Germany’s AfD builds on climate change dispute

Germany’s AfD builds on climate change dispute


Support for AfD, the far-right Alternative for Germany party, has soared to 18% in recent polls. The boost to the opposition party’s standing can be attributed to its campaign against the climate policies of the Green Party, a key member of the country’s ruling coalition government, plus its insistence that the federal government’s key policies represent a threat to national peace and prosperity, DW reports.
The far-right party continues to take serious issue with most aspects of current government policy. For example, it argues that the government should stress peace negotiations, not armaments’ deliveries with regard to the war in Ukraine. It also calls for tighter immigration controls at the nation’s borders rather than measures designed to recruit skilled workers.
Overall, the populist far-right party’s manifest opposition to the government’s energy and climate policy seems to be paying off, with support for AfD now registering 18%, according to national polls carried out by INSA and Infraset Dimap just this week. This latest showing puts them several points ahead of the Greens.
The current government comprises a coalition of the centre-left Social Democrats (SPD), the neo-liberal Free Democrats (FDP), and the environmentalist Greens.
The AfD Bundestag parliamentary group leader, Alice Weidel, describes the federal government’s plans to convert home heating systems to renewable energy as tantamount to a “heating massacre”, going so far as to tell a recent press conference: that people “who cannot afford it will have to sell their houses”. Weidel maintains that sustaining the federal government’s approach would “impoverish” the people and the nation.
In rejecting climate protection controls, AfD goes further than most other European far-right parties, according to Christoph Richter of the Institute for Democracy and Civil Society (IDZ), which is based in the eastern German city of Jena: “The party doubts fundamental scientific findings about man-made climate change and therefore considers corresponding climate protection measures to be pointless”, he told DW. IDZ is currently researching how right-wing populists and extremists in Europe and the US are handling the ecological crisis.
The AfD approach to climate protection is blunt — yes to fossil fuels and nuclear energy, no to wind power. According to Richter, AfD is appealing to raw emotions in its bid to capitalize on the issue since “they target the areas in which the population holds the most reservations and fears”.
DW reports that the right-wing party views the Greens’ determination to achieve a climate-friendly and diverse Germany to be a blueprint for national demise. AfD has been attacking the Greens, Foreign Minister Annalena Baerbock and Economy Minister Robert Habeck in particular, with a barrage of insulting social media allegations.The campaign seems to be working. The latest opinion polls show AfD as the strongest party in three eastern German federal states that are due to hold regional elections in 2024. All were once part of the former East Germany.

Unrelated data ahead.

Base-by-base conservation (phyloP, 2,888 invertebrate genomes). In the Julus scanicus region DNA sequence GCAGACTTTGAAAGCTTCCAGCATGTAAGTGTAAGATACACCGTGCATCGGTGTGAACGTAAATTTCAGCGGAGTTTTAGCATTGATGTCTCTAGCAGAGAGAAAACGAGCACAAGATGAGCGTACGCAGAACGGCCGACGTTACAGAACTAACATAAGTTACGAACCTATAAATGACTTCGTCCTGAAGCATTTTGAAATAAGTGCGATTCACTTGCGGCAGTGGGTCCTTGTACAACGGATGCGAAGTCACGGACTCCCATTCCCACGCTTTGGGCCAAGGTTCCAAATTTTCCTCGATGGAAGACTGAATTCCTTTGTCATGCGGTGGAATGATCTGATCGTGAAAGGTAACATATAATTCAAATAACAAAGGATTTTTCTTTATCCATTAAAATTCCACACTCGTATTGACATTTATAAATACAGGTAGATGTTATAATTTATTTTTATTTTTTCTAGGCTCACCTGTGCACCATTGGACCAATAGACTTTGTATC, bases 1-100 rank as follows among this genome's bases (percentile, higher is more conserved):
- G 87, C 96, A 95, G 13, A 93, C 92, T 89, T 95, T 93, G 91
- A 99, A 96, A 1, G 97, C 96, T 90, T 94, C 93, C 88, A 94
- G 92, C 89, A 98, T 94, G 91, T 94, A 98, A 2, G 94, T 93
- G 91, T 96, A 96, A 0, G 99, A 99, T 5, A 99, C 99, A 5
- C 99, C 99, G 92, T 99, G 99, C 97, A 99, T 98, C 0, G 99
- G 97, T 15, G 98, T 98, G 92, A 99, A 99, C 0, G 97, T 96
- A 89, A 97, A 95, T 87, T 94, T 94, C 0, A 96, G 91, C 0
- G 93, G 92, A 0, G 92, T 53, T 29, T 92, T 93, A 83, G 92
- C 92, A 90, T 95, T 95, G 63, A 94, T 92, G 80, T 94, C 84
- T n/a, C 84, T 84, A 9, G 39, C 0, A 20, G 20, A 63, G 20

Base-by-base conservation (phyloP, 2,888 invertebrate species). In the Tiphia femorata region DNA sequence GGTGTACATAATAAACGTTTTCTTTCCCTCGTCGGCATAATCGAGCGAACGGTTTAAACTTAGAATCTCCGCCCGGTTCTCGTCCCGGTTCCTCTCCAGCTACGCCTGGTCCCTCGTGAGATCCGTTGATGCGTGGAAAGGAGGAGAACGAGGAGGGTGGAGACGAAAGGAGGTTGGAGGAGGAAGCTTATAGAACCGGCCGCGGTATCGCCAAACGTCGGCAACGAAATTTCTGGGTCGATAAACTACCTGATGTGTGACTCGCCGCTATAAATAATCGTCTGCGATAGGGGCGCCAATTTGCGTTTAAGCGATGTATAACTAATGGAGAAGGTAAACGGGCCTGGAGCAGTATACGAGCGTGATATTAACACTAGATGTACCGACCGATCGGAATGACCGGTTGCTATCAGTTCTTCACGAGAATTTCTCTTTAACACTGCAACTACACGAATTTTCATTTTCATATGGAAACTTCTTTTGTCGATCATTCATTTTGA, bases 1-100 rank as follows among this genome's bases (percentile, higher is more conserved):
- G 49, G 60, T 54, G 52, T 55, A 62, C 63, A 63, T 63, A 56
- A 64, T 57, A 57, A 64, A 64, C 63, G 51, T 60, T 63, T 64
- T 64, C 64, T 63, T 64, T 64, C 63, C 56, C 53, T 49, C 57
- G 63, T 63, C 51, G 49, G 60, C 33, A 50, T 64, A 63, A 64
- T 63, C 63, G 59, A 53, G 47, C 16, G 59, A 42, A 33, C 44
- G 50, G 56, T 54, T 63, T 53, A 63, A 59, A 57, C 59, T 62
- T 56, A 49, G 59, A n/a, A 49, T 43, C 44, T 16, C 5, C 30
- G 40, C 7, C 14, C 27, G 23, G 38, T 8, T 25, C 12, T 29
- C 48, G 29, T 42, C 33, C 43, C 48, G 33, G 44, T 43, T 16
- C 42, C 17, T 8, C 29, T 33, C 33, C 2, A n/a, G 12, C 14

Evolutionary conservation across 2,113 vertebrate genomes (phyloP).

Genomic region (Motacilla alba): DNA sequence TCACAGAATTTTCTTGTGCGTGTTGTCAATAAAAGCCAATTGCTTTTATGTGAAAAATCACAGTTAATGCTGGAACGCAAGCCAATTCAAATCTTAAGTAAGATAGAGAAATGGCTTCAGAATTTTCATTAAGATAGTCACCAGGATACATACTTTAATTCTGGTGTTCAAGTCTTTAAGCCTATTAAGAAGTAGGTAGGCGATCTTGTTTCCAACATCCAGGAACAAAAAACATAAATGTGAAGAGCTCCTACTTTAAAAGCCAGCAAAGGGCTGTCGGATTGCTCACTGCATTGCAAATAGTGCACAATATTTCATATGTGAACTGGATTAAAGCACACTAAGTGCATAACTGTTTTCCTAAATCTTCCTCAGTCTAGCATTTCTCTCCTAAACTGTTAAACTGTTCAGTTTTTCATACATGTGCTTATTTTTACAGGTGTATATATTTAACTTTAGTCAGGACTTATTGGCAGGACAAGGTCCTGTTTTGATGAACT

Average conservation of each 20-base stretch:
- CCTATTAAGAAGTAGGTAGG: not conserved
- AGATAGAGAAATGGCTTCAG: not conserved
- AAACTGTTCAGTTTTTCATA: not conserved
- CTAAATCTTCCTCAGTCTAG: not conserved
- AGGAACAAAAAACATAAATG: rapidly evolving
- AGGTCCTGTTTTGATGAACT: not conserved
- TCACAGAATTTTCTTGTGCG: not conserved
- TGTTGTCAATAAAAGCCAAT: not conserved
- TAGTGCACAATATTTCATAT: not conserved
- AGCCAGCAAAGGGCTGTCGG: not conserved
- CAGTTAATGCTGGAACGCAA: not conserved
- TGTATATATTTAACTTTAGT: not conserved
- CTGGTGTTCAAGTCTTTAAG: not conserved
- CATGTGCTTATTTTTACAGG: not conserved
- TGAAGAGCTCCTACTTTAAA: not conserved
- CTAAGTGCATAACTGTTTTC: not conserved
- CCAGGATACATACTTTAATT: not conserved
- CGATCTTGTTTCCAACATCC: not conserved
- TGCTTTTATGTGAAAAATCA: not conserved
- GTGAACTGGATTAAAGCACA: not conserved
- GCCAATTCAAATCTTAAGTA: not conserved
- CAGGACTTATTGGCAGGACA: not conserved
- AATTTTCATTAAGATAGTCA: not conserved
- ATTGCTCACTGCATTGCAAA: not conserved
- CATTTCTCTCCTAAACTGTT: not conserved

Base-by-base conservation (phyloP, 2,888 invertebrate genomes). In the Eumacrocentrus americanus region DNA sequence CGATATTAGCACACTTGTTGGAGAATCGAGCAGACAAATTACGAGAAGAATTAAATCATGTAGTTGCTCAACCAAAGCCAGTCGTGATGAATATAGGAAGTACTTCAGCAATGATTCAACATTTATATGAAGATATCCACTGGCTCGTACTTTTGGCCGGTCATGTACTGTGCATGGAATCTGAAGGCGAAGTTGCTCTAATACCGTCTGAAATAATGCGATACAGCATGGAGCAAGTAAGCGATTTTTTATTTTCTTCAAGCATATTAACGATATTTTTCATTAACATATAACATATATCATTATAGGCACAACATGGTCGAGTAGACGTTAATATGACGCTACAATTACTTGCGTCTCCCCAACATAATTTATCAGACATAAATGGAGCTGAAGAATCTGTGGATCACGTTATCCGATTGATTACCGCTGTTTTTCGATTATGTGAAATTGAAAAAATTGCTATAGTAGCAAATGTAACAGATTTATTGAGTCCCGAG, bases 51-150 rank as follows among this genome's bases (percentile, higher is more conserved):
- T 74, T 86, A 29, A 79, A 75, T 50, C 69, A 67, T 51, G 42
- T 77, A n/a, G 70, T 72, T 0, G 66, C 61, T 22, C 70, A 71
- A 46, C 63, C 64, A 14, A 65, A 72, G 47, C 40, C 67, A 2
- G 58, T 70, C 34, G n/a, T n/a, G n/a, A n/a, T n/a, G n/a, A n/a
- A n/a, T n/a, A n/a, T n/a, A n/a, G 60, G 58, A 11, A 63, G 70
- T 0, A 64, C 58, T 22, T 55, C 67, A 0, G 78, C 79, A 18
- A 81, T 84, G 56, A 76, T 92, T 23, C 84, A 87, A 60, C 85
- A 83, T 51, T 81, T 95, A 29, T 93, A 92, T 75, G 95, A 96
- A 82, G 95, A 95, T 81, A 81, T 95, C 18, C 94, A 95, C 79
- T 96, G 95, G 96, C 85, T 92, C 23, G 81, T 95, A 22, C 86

Supporters of the Greens and the AfD seem to be at opposite ends of the policy spectrum. The Infratest Dimap surveys reveal that two-thirds of the Greens’ supporters polled feel climate protection measures are being introduced too slowly, whereas more than half of the AfD voters think they are moving too fast.

According to IDZ’s Richter, Europe’s right-wing political alliances are as one in their opposition to climate protection measures. “They are united by their interest in maintaining the current uneven distribution between the industrialised countries and other countries, especially the Global South, because the European industrialised countries benefit from this disparity”, he asserts.

Since its inception in 2013, AfD has vilified political rivals, starting with the Free Democrats (FDP) over their policies on European debt. Later, AfD went after the Christian Democrats (CDU), citing former German Chancellor Angela Merkel‘s refugee policies as a means of garnering support and election success. This proved to be especially effective in the eastern German states. Post-Merkel, AfP has singled out the Greens.

Richter notes that the recent surge in the far-right party’s fortunes is partly due to the relative weakness of the other parties. “The relevant factor of the success of the AfD campaigns is that their narrative is also being picked up by mainstream society”, a factor, he cautions,that “could ultimately damage the established parties and climate protection.”.

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